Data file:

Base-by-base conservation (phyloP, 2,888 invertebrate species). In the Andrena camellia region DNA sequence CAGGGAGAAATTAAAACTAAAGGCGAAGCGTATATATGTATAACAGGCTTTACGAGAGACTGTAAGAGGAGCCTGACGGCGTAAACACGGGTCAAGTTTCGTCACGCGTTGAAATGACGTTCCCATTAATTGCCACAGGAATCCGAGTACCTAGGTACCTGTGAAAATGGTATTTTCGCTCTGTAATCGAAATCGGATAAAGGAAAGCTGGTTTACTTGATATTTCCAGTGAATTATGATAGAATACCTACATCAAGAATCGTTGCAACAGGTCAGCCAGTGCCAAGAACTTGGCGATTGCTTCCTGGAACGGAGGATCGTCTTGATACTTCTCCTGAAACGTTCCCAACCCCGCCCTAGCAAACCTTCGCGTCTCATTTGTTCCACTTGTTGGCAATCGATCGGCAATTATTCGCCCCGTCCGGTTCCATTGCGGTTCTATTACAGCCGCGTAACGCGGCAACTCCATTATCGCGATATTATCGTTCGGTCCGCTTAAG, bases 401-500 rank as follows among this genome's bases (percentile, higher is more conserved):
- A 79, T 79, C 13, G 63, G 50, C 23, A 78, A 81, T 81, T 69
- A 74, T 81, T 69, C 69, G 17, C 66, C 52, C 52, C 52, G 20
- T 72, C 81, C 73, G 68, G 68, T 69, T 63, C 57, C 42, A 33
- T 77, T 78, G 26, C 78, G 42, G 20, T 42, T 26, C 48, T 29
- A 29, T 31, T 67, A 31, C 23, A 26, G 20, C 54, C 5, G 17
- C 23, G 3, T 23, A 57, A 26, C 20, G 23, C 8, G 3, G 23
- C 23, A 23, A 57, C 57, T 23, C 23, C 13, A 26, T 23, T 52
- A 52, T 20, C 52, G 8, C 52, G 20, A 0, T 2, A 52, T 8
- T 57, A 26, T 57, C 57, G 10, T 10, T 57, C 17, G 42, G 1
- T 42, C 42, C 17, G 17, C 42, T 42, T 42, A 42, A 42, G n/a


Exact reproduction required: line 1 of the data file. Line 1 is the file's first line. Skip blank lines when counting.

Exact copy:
Base-by-base conservation (phyloP, 2,888 invertebrate species). In the Andrena camellia region DNA sequence CAGGGAGAAATTAAAACTAAAGGCGAAGCGTATATATGTATAACAGGCTTTACGAGAGACTGTAAGAGGAGCCTGACGGCGTAAACACGGGTCAAGTTTCGTCACGCGTTGAAATGACGTTCCCATTAATTGCCACAGGAATCCGAGTACCTAGGTACCTGTGAAAATGGTATTTTCGCTCTGTAATCGAAATCGGATAAAGGAAAGCTGGTTTACTTGATATTTCCAGTGAATTATGATAGAATACCTACATCAAGAATCGTTGCAACAGGTCAGCCAGTGCCAAGAACTTGGCGATTGCTTCCTGGAACGGAGGATCGTCTTGATACTTCTCCTGAAACGTTCCCAACCCCGCCCTAGCAAACCTTCGCGTCTCATTTGTTCCACTTGTTGGCAATCGATCGGCAATTATTCGCCCCGTCCGGTTCCATTGCGGTTCTATTACAGCCGCGTAACGCGGCAACTCCATTATCGCGATATTATCGTTCGGTCCGCTTAAG, bases 401-500 rank as follows among this genome's bases (percentile, higher is more conserved):